1. Ramadan is celebrated by more than a billion Muslims all over the world and is a time that many use to feel closer to Allah, perform good deeds, spend time with their loved ones, give up bad habits, and pray.
2. Ramadan lasts for over a month and this year it begins on 2 April and ends on 1 May. The date changes every year, but it always takes place during the ninth month of the Islamic calendar as this is when the Qur’an was first revealed to the prophet Muhammed in 610 CE.
3. Islam follows the lunar calendar, which is based on the cycles of the moon, and so it falls approximately 10 days earlier each year in the Gregorian calendar. Ramadan begins following the sighting of the crescent moon.
4. During the month of Ramadan, Muslims will fast which means they won’t eat or drink between sunrise and sunset. Young children, women who are pregnant, breastfeeding or menstruating, the elderly, people who are ill and those travelling are exempt from fasting.
5. Islam is based on five core principles or pillars, and fasting is one of those five pillars. Muslims fast as a means to reflect on their faith, learn self-discipline and empathise with those less fortunate.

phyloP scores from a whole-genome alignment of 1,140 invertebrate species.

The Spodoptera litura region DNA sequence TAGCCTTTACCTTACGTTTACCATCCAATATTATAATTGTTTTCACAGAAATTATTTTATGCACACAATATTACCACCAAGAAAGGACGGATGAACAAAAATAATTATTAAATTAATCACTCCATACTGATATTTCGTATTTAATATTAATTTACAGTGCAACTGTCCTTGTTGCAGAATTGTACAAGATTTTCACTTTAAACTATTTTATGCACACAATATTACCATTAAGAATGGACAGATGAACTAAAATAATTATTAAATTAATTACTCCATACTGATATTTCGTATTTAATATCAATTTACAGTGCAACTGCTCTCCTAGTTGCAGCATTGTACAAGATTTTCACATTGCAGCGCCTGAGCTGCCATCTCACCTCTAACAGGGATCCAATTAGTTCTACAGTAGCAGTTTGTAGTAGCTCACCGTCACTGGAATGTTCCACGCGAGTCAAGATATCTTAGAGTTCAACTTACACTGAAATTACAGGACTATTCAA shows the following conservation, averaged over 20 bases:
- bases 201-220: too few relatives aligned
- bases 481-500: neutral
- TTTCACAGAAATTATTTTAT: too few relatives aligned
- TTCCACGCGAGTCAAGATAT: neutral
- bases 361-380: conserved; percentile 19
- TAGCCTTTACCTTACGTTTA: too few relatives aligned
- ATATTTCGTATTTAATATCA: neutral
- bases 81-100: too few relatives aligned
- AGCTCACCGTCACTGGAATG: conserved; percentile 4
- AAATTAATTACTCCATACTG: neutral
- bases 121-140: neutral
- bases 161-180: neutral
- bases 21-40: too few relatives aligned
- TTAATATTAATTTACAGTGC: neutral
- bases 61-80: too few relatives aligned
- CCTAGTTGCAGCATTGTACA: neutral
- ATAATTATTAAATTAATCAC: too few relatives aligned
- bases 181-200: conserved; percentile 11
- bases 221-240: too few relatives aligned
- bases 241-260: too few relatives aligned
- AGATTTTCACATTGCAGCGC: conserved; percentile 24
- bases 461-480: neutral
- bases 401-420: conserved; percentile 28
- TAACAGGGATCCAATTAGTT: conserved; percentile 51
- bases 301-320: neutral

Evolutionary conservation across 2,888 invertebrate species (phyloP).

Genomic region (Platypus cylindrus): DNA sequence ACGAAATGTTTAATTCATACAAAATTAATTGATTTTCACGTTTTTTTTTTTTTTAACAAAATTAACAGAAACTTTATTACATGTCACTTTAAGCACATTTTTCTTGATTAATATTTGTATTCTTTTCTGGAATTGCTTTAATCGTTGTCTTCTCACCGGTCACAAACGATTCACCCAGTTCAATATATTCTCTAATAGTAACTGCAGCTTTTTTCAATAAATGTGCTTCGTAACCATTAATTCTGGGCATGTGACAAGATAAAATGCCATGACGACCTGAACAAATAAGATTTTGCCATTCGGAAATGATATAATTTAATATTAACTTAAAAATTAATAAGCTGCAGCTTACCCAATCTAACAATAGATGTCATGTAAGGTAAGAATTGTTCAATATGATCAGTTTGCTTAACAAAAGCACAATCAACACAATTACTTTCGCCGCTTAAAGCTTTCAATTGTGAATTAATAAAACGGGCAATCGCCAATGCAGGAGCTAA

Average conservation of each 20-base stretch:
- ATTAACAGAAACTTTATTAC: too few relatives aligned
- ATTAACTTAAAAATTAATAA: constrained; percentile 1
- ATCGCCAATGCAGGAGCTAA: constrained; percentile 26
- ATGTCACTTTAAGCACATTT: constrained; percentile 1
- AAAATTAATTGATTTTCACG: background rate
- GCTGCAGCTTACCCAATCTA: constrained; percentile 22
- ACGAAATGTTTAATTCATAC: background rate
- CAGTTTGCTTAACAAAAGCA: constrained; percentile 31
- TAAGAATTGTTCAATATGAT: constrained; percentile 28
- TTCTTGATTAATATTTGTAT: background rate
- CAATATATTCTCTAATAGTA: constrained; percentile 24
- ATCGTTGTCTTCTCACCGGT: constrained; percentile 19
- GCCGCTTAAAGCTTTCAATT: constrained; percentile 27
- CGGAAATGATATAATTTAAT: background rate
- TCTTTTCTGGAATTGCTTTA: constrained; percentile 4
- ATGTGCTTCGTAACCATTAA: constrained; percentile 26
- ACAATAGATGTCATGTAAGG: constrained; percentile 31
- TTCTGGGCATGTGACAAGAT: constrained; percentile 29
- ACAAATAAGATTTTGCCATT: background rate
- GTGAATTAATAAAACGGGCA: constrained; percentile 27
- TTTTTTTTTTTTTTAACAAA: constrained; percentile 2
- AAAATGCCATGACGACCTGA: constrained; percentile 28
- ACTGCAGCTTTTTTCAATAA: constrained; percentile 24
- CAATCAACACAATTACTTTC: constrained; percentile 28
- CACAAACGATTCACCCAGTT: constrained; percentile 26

6. Those fasting will have one meal just before sunrise known as ‘the suhoor’, and another directly after sunset known as ‘the iftar’.
7. Many Muslims break their fast for the day with dates as the prophet Muhammed was quoted saying, ‘When one of you is fasting, he should break his fast with dates; but if he cannot get any, then (he should break his fast) with water, for water is purifying’. The fruit is also mentioned over 20 times throughout the Qur’an.
8. Laylat-al-Qadr, which is also known as the ‘Night of Power’, is considered to be the holiest eve in the Islamic calendar. It falls within the last 10 days of Ramadan and is said to be the night that the first verses of the Qur’an were given to the prophet Muhammed by the angel Jibril (Gabriel).
9. Often Muslims will attempt to read the whole Qur’an, at least once, during Ramadan, and special services take place at mosques where the Qur’an is read.
10. The most common greeting during Ramadan is ‘Ramadan Mubarak’ which means ‘blessed Ramadan’. Some also say ‘Ramadan Kareem’ which translates to ‘generous Ramadan’.
11. The end of Ramadan is marked by a big celebration known as Eid ul-Fitr, which means ‘the Festival of the Breaking of the Fast’. Muslims will wear their finest clothes, exchange gifts, spend time with friends and family, give money to charity, and thank Allah for the strength he gave them during Ramadan.